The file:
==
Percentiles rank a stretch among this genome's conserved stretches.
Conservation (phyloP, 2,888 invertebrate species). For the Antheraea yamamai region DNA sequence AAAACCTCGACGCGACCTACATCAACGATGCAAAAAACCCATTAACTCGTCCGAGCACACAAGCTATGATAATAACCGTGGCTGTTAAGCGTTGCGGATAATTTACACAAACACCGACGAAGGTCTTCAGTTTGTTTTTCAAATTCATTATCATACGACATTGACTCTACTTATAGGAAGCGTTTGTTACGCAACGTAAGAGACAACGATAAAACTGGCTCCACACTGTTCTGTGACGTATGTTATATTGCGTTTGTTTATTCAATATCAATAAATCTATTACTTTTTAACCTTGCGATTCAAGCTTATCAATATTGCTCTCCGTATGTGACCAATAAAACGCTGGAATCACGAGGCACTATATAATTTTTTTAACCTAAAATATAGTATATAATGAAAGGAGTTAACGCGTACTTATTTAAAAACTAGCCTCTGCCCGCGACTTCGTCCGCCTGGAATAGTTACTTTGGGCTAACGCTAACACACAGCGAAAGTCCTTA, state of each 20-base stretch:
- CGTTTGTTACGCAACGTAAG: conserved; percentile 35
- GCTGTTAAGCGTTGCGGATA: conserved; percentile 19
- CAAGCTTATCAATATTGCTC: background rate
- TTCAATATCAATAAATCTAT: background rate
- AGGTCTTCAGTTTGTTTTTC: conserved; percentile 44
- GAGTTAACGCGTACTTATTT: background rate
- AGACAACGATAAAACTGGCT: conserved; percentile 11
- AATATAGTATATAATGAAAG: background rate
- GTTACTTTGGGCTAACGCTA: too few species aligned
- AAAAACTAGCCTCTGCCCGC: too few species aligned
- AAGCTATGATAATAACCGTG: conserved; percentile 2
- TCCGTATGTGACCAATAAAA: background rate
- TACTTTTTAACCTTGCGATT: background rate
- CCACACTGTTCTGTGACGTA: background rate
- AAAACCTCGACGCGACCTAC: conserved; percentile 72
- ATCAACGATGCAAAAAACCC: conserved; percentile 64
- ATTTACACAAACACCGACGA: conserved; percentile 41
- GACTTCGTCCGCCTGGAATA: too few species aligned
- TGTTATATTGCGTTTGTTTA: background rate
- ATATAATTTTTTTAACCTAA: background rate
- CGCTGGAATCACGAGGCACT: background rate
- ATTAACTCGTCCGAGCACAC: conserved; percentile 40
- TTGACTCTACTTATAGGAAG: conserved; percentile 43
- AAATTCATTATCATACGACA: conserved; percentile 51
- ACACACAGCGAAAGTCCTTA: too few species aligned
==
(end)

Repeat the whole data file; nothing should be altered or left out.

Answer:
Percentiles rank a stretch among this genome's conserved stretches.
Conservation (phyloP, 2,888 invertebrate species). For the Antheraea yamamai region DNA sequence AAAACCTCGACGCGACCTACATCAACGATGCAAAAAACCCATTAACTCGTCCGAGCACACAAGCTATGATAATAACCGTGGCTGTTAAGCGTTGCGGATAATTTACACAAACACCGACGAAGGTCTTCAGTTTGTTTTTCAAATTCATTATCATACGACATTGACTCTACTTATAGGAAGCGTTTGTTACGCAACGTAAGAGACAACGATAAAACTGGCTCCACACTGTTCTGTGACGTATGTTATATTGCGTTTGTTTATTCAATATCAATAAATCTATTACTTTTTAACCTTGCGATTCAAGCTTATCAATATTGCTCTCCGTATGTGACCAATAAAACGCTGGAATCACGAGGCACTATATAATTTTTTTAACCTAAAATATAGTATATAATGAAAGGAGTTAACGCGTACTTATTTAAAAACTAGCCTCTGCCCGCGACTTCGTCCGCCTGGAATAGTTACTTTGGGCTAACGCTAACACACAGCGAAAGTCCTTA, state of each 20-base stretch:
- CGTTTGTTACGCAACGTAAG: conserved; percentile 35
- GCTGTTAAGCGTTGCGGATA: conserved; percentile 19
- CAAGCTTATCAATATTGCTC: background rate
- TTCAATATCAATAAATCTAT: background rate
- AGGTCTTCAGTTTGTTTTTC: conserved; percentile 44
- GAGTTAACGCGTACTTATTT: background rate
- AGACAACGATAAAACTGGCT: conserved; percentile 11
- AATATAGTATATAATGAAAG: background rate
- GTTACTTTGGGCTAACGCTA: too few species aligned
- AAAAACTAGCCTCTGCCCGC: too few species aligned
- AAGCTATGATAATAACCGTG: conserved; percentile 2
- TCCGTATGTGACCAATAAAA: background rate
- TACTTTTTAACCTTGCGATT: background rate
- CCACACTGTTCTGTGACGTA: background rate
- AAAACCTCGACGCGACCTAC: conserved; percentile 72
- ATCAACGATGCAAAAAACCC: conserved; percentile 64
- ATTTACACAAACACCGACGA: conserved; percentile 41
- GACTTCGTCCGCCTGGAATA: too few species aligned
- TGTTATATTGCGTTTGTTTA: background rate
- ATATAATTTTTTTAACCTAA: background rate
- CGCTGGAATCACGAGGCACT: background rate
- ATTAACTCGTCCGAGCACAC: conserved; percentile 40
- TTGACTCTACTTATAGGAAG: conserved; percentile 43
- AAATTCATTATCATACGACA: conserved; percentile 51
- ACACACAGCGAAAGTCCTTA: too few species aligned